Madeira - history & location
The Portuguese island of Madeira is located in the Atlantic Ocean, about 600 km west of Morocco and about 1,000 km southwest of Lisbon. The island was discovered in the early 1400's by Captain João Gonçalves (popularly known as Zarco meaning "squint"). The island was covered with dense forests, which is why Zarco came up with the name Madeira, which is Portuguese for wood. The story goes that in order to purify the island for settlements, he started a fire. Whether coincidental or intended, the fire smoldered for seven years, producing massive amounts of potassium, which mixed with the volcanic soil, creating the ideal soil for vines. The first vines were planted shortly after. To this day, and despite the fact that due to the mountainous nature of the soil, all vineyards are very small and difficult to access, viticulture is still one of the main activities on the island. Today Madeira's soil consists mainly of basalt and is rich in magnesium, sulfur, iron, and aluminum. However, the soil does not contain lime. This type of soil blocks phosphorus and potassium. Due to this combination, the grapes have a fairly high acidity.
There are 3 main wine-growing areas in Madeira: Câmara de Lobos (on the south coast), São Vincente and Santana (on the north coast). The wineries in Madeira do not own land but buy their grapes from winegrowers, who usually also grow other agricultural products. The only exception to this is winery Henriques & Henriques, which owns about 10 hectares of vines. An average winegrower owns less than half a hectare of wine-growing land, he brings about 1500 kg of grapes to the producer at harvest time. But there are also wine growers who only bring 60 kg of grapes. Very early, the picked grapes were brought to the press house in “borracho”, these are goat skins of 45-50 liters. The yield of a vineyard was then also expressed in numbers of goat skins. The best grape varieties in Madeira are: terrantez, verdelho, bual, tinta negra, malvasia and sercial.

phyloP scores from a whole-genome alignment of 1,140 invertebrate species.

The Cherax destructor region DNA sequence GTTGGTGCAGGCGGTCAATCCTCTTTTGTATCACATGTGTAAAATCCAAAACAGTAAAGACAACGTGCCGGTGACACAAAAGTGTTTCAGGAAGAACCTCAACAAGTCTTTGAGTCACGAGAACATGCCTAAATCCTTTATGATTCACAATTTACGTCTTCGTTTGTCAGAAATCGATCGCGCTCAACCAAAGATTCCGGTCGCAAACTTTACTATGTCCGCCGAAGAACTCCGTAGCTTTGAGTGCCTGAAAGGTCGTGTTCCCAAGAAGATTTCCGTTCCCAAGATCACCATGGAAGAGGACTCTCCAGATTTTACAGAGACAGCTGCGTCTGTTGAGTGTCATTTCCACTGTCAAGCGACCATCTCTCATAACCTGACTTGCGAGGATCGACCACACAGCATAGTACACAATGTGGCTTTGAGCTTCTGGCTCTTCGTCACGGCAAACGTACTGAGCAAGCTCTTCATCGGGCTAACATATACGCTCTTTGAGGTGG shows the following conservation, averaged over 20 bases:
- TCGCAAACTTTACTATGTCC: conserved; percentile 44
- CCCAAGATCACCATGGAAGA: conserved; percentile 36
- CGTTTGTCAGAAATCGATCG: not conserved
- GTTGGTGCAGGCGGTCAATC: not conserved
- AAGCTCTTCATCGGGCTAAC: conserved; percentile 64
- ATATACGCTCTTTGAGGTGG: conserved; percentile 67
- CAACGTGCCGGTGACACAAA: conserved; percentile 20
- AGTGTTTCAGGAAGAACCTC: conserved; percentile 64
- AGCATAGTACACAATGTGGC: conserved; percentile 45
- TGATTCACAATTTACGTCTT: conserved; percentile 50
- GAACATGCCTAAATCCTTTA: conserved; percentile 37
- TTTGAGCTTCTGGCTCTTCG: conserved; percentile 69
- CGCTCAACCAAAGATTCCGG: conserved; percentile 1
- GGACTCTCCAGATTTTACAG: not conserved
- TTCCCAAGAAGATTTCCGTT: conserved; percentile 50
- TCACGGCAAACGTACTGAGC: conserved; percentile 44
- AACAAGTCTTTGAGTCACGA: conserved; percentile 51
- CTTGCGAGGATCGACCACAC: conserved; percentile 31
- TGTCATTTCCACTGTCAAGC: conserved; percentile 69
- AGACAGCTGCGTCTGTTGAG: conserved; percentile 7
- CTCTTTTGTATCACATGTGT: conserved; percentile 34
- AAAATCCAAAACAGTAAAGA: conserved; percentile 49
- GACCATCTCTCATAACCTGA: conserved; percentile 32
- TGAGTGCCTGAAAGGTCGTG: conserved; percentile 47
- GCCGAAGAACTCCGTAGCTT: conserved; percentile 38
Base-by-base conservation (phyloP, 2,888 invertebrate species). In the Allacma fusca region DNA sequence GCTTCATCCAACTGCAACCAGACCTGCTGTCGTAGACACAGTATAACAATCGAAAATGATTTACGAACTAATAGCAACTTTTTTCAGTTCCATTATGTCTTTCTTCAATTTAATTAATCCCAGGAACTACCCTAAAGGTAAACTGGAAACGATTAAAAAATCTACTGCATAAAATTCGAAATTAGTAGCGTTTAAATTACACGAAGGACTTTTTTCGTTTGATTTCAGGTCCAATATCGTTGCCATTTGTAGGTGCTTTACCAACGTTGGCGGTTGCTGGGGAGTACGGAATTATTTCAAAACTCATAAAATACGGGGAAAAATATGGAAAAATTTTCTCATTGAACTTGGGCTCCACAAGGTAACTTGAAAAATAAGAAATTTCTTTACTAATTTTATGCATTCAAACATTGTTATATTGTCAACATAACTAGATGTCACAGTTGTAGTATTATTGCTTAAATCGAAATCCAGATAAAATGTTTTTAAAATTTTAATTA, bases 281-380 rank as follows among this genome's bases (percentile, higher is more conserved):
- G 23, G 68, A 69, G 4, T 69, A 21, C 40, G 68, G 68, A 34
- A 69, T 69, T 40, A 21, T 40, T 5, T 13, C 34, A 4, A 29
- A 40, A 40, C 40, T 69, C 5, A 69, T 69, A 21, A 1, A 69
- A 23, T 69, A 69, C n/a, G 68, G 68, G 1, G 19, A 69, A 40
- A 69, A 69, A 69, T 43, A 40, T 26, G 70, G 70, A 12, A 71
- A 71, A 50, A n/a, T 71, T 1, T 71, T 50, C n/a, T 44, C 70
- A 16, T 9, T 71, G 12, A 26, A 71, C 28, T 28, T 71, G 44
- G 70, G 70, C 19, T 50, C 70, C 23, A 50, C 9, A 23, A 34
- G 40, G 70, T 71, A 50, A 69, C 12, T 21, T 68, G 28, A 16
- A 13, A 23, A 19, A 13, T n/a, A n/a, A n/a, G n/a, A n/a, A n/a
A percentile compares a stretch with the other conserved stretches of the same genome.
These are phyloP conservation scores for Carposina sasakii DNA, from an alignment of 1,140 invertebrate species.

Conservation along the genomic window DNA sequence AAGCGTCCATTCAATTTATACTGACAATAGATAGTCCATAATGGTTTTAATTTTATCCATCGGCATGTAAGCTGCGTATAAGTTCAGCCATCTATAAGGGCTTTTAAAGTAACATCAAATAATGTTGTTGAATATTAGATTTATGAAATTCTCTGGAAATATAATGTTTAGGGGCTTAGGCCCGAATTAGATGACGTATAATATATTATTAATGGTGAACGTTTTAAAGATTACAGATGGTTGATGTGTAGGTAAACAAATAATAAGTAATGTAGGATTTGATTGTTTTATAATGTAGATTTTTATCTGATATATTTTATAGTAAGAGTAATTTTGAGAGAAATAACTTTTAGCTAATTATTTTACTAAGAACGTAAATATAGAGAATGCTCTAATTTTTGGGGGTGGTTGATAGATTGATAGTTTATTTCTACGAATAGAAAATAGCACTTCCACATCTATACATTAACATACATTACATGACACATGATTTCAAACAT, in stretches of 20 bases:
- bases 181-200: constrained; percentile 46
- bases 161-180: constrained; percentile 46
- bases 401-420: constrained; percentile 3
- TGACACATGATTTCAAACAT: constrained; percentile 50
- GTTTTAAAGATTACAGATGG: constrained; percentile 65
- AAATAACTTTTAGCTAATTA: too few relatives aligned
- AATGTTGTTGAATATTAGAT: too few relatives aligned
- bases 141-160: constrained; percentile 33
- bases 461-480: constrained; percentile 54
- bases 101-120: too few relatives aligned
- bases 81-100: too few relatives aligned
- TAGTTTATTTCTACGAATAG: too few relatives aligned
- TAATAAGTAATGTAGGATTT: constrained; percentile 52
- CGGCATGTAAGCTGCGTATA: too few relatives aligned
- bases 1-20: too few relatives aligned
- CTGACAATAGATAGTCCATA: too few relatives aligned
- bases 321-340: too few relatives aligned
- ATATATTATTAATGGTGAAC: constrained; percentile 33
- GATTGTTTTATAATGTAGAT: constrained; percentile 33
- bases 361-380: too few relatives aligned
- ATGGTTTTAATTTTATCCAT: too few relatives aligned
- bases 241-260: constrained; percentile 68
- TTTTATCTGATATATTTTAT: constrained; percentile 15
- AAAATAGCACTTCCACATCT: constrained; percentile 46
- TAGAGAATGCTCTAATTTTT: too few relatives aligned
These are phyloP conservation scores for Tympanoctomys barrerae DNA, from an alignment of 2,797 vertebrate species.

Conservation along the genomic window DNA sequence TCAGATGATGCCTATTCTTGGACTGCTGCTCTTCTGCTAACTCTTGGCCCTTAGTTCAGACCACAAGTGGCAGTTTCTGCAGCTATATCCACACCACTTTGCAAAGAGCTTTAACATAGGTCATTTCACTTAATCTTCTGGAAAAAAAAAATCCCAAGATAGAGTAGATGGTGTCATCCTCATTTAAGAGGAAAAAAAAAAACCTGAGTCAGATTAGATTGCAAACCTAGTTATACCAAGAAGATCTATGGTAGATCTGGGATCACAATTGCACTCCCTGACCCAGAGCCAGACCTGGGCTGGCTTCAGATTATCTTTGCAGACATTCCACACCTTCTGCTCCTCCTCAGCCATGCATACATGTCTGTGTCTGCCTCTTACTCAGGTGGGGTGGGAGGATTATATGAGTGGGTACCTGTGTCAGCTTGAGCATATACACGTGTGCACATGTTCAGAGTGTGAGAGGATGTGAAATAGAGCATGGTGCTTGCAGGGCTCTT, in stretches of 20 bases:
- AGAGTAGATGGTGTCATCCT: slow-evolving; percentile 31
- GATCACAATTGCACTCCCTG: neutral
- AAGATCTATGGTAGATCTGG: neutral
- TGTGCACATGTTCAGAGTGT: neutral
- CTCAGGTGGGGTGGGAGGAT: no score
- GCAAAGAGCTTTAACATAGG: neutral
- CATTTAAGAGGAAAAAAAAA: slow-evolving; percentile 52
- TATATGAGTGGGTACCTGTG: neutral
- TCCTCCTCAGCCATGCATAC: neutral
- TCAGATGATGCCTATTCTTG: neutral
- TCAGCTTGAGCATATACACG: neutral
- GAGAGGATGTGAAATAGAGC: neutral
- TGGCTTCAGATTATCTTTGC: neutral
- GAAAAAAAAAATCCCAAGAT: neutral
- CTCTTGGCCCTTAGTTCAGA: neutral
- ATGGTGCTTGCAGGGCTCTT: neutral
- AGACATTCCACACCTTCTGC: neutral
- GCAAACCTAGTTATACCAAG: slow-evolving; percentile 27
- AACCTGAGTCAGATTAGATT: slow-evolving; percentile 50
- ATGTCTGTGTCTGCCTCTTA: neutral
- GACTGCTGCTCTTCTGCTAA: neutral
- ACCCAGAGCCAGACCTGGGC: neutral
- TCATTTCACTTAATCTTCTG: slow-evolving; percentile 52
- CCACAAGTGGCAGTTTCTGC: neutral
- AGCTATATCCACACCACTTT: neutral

Madeira wine is a fortified, long-lasting wine. The wine is made by aging with heat and oxygen. The simpler (and cheaper) Madeira's are already on the market after 3 years, but the most beautiful Madeira's only after 10 years or more. The wines are characterized in particular by the balance of fresh acidity and soft sweetness and the beautiful complex aromas that have arisen through maturation. There are different styles depending on the grape, maturing time and the winery.
Madeira is quite mountainous, so the island has different climate zones. It is more rainy in the north and sunnier in the south. It often rains in Madeira, so the island is very green. The temperature is fairly constant throughout the year and usually does not drop below 10 degrees. On the other hand, it does not get very hot in summer.